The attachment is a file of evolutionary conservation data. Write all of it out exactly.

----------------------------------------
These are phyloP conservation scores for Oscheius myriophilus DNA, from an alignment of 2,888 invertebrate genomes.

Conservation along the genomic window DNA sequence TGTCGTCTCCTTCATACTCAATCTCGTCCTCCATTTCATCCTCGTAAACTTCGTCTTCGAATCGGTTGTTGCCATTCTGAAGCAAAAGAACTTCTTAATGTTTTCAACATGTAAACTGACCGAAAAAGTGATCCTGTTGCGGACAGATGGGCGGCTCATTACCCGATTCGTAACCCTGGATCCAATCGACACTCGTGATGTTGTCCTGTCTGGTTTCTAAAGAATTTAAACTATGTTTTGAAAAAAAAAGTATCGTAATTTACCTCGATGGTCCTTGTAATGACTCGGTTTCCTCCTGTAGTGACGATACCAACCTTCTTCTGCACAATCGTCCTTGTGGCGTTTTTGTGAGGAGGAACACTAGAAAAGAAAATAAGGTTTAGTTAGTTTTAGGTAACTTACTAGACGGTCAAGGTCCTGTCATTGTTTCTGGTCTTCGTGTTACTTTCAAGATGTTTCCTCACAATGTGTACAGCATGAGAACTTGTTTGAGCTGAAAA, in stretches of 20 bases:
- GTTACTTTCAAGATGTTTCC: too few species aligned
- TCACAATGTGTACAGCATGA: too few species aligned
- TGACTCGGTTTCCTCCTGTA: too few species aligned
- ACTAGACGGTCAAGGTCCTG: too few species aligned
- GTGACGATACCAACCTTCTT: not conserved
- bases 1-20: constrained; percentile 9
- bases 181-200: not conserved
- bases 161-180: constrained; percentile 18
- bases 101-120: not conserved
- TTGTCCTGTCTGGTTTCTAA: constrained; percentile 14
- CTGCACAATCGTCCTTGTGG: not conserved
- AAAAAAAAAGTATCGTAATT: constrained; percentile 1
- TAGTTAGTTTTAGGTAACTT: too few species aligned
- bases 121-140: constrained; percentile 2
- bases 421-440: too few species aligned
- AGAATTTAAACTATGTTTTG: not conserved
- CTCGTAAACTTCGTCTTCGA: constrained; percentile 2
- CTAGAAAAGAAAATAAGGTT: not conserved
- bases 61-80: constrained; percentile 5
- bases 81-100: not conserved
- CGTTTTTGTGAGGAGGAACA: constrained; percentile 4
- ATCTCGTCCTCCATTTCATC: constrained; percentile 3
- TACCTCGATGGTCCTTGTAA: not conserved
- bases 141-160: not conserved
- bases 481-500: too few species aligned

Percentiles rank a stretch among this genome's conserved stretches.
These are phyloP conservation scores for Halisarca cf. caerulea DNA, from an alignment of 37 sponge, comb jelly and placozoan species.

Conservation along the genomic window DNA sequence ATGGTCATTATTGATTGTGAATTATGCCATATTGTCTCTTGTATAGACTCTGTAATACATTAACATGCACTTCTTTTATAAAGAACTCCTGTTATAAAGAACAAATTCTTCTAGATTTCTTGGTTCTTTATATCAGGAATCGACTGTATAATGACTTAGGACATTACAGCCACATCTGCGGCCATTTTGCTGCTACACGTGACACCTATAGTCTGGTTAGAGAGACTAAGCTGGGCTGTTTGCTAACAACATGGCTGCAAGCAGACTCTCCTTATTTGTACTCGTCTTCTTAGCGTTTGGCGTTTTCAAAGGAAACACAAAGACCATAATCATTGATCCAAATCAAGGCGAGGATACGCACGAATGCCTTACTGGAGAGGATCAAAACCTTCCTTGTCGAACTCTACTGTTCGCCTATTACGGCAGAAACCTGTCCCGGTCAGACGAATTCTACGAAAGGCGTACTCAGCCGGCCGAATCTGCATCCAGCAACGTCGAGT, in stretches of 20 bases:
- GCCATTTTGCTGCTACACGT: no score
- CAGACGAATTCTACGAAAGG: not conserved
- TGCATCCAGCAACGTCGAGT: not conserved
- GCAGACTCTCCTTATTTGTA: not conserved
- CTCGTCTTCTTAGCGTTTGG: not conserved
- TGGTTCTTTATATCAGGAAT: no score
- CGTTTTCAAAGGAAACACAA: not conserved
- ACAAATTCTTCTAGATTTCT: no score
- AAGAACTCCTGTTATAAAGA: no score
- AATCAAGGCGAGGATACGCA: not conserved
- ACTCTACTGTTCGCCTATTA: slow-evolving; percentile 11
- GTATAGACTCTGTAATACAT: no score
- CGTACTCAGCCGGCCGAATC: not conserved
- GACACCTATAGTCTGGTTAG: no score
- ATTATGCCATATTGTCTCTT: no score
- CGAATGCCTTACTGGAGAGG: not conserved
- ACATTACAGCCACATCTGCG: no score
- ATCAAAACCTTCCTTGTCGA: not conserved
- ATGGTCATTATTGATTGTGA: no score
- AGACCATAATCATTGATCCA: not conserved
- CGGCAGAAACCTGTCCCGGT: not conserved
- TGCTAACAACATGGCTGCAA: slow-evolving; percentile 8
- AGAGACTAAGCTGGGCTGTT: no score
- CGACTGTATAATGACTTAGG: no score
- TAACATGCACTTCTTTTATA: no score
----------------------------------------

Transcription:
These are phyloP conservation scores for Oscheius myriophilus DNA, from an alignment of 2,888 invertebrate genomes.

Conservation along the genomic window DNA sequence TGTCGTCTCCTTCATACTCAATCTCGTCCTCCATTTCATCCTCGTAAACTTCGTCTTCGAATCGGTTGTTGCCATTCTGAAGCAAAAGAACTTCTTAATGTTTTCAACATGTAAACTGACCGAAAAAGTGATCCTGTTGCGGACAGATGGGCGGCTCATTACCCGATTCGTAACCCTGGATCCAATCGACACTCGTGATGTTGTCCTGTCTGGTTTCTAAAGAATTTAAACTATGTTTTGAAAAAAAAAGTATCGTAATTTACCTCGATGGTCCTTGTAATGACTCGGTTTCCTCCTGTAGTGACGATACCAACCTTCTTCTGCACAATCGTCCTTGTGGCGTTTTTGTGAGGAGGAACACTAGAAAAGAAAATAAGGTTTAGTTAGTTTTAGGTAACTTACTAGACGGTCAAGGTCCTGTCATTGTTTCTGGTCTTCGTGTTACTTTCAAGATGTTTCCTCACAATGTGTACAGCATGAGAACTTGTTTGAGCTGAAAA, in stretches of 20 bases:
- GTTACTTTCAAGATGTTTCC: too few species aligned
- TCACAATGTGTACAGCATGA: too few species aligned
- TGACTCGGTTTCCTCCTGTA: too few species aligned
- ACTAGACGGTCAAGGTCCTG: too few species aligned
- GTGACGATACCAACCTTCTT: not conserved
- bases 1-20: constrained; percentile 9
- bases 181-200: not conserved
- bases 161-180: constrained; percentile 18
- bases 101-120: not conserved
- TTGTCCTGTCTGGTTTCTAA: constrained; percentile 14
- CTGCACAATCGTCCTTGTGG: not conserved
- AAAAAAAAAGTATCGTAATT: constrained; percentile 1
- TAGTTAGTTTTAGGTAACTT: too few species aligned
- bases 121-140: constrained; percentile 2
- bases 421-440: too few species aligned
- AGAATTTAAACTATGTTTTG: not conserved
- CTCGTAAACTTCGTCTTCGA: constrained; percentile 2
- CTAGAAAAGAAAATAAGGTT: not conserved
- bases 61-80: constrained; percentile 5
- bases 81-100: not conserved
- CGTTTTTGTGAGGAGGAACA: constrained; percentile 4
- ATCTCGTCCTCCATTTCATC: constrained; percentile 3
- TACCTCGATGGTCCTTGTAA: not conserved
- bases 141-160: not conserved
- bases 481-500: too few species aligned

Percentiles rank a stretch among this genome's conserved stretches.
These are phyloP conservation scores for Halisarca cf. caerulea DNA, from an alignment of 37 sponge, comb jelly and placozoan species.

Conservation along the genomic window DNA sequence ATGGTCATTATTGATTGTGAATTATGCCATATTGTCTCTTGTATAGACTCTGTAATACATTAACATGCACTTCTTTTATAAAGAACTCCTGTTATAAAGAACAAATTCTTCTAGATTTCTTGGTTCTTTATATCAGGAATCGACTGTATAATGACTTAGGACATTACAGCCACATCTGCGGCCATTTTGCTGCTACACGTGACACCTATAGTCTGGTTAGAGAGACTAAGCTGGGCTGTTTGCTAACAACATGGCTGCAAGCAGACTCTCCTTATTTGTACTCGTCTTCTTAGCGTTTGGCGTTTTCAAAGGAAACACAAAGACCATAATCATTGATCCAAATCAAGGCGAGGATACGCACGAATGCCTTACTGGAGAGGATCAAAACCTTCCTTGTCGAACTCTACTGTTCGCCTATTACGGCAGAAACCTGTCCCGGTCAGACGAATTCTACGAAAGGCGTACTCAGCCGGCCGAATCTGCATCCAGCAACGTCGAGT, in stretches of 20 bases:
- GCCATTTTGCTGCTACACGT: no score
- CAGACGAATTCTACGAAAGG: not conserved
- TGCATCCAGCAACGTCGAGT: not conserved
- GCAGACTCTCCTTATTTGTA: not conserved
- CTCGTCTTCTTAGCGTTTGG: not conserved
- TGGTTCTTTATATCAGGAAT: no score
- CGTTTTCAAAGGAAACACAA: not conserved
- ACAAATTCTTCTAGATTTCT: no score
- AAGAACTCCTGTTATAAAGA: no score
- AATCAAGGCGAGGATACGCA: not conserved
- ACTCTACTGTTCGCCTATTA: slow-evolving; percentile 11
- GTATAGACTCTGTAATACAT: no score
- CGTACTCAGCCGGCCGAATC: not conserved
- GACACCTATAGTCTGGTTAG: no score
- ATTATGCCATATTGTCTCTT: no score
- CGAATGCCTTACTGGAGAGG: not conserved
- ACATTACAGCCACATCTGCG: no score
- ATCAAAACCTTCCTTGTCGA: not conserved
- ATGGTCATTATTGATTGTGA: no score
- AGACCATAATCATTGATCCA: not conserved
- CGGCAGAAACCTGTCCCGGT: not conserved
- TGCTAACAACATGGCTGCAA: slow-evolving; percentile 8
- AGAGACTAAGCTGGGCTGTT: no score
- CGACTGTATAATGACTTAGG: no score
- TAACATGCACTTCTTTTATA: no score